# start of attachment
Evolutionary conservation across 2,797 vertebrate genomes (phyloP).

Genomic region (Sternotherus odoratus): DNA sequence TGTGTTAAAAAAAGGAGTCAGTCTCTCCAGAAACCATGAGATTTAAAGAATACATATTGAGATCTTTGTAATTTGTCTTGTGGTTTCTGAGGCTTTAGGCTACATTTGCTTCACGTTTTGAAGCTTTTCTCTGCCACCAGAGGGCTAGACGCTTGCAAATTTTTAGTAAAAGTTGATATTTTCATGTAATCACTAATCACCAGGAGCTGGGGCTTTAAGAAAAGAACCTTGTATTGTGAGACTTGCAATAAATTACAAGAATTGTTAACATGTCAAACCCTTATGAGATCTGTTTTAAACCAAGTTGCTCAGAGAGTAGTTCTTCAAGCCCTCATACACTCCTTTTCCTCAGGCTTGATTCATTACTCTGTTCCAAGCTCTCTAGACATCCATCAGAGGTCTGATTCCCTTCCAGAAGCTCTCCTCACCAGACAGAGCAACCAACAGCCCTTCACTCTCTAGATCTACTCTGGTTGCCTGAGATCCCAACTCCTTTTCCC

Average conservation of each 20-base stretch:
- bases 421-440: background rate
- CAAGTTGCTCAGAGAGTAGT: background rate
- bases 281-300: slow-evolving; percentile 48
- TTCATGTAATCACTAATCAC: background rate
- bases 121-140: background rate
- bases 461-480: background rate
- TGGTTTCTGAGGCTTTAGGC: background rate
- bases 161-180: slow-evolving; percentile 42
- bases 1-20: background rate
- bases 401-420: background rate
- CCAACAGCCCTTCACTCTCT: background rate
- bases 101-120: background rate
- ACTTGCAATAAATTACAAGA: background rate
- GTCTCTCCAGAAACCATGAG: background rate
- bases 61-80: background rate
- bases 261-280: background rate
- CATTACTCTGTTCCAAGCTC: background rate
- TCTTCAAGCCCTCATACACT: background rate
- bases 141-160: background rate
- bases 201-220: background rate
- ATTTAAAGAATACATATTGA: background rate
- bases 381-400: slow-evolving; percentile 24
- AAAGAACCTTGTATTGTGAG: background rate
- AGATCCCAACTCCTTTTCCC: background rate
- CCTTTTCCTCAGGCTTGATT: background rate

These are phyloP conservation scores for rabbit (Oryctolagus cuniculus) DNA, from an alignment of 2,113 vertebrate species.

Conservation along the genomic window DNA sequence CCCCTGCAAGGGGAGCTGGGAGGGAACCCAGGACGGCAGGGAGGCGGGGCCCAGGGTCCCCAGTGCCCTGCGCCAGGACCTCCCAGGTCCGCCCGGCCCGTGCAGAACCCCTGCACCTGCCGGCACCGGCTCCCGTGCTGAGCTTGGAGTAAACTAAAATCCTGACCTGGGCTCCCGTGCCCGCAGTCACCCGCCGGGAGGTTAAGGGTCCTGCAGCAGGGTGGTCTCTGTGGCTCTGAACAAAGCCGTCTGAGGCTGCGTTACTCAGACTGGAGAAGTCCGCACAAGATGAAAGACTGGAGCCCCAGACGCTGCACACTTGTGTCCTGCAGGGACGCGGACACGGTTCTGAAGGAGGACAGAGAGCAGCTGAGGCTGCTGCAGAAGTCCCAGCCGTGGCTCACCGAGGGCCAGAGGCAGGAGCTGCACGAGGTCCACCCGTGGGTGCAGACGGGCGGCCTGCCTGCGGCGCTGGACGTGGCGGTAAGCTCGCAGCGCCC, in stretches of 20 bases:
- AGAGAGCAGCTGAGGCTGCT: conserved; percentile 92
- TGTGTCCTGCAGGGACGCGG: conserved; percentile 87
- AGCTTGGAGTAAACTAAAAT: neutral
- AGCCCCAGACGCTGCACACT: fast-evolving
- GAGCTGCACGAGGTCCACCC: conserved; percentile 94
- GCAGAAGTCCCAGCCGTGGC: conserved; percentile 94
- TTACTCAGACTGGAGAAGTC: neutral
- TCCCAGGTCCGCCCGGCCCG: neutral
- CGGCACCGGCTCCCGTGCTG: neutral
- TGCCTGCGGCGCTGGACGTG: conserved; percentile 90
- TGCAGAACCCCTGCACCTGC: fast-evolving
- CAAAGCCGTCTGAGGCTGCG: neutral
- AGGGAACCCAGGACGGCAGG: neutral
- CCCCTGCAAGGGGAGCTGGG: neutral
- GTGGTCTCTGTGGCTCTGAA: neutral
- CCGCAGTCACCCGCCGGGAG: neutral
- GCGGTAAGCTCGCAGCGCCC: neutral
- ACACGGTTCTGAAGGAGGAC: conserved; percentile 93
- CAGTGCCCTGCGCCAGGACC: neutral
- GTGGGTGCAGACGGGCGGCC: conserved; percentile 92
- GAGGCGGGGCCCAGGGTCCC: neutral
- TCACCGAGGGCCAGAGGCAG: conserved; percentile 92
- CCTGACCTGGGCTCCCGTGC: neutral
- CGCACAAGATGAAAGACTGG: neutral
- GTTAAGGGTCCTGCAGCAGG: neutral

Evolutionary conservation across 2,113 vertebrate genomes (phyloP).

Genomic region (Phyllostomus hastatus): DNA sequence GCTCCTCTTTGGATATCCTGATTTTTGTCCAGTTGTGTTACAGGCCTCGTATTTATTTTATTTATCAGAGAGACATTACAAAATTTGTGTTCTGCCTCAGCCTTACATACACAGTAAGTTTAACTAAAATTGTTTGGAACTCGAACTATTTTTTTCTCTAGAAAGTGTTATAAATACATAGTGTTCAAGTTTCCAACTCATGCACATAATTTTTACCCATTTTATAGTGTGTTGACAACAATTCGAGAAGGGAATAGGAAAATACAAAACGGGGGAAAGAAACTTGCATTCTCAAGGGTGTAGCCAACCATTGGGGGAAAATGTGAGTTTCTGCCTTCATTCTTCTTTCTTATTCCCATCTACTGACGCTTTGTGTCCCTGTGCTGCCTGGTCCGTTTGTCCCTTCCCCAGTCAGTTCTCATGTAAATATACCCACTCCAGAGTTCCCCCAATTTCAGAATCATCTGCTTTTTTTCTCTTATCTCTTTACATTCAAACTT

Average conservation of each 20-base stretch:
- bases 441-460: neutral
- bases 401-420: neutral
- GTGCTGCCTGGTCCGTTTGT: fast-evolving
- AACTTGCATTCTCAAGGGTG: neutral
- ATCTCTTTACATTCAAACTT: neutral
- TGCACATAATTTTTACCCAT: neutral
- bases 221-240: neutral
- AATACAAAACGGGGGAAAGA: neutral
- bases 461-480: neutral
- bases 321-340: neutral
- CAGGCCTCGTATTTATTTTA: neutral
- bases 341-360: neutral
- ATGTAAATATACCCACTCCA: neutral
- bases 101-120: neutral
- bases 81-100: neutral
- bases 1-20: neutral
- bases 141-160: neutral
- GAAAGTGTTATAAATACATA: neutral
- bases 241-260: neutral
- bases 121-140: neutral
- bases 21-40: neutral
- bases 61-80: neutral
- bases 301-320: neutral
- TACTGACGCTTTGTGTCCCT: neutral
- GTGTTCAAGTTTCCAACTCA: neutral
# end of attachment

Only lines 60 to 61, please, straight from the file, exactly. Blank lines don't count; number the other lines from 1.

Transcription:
- bases 401-420: neutral
- GTGCTGCCTGGTCCGTTTGT: fast-evolving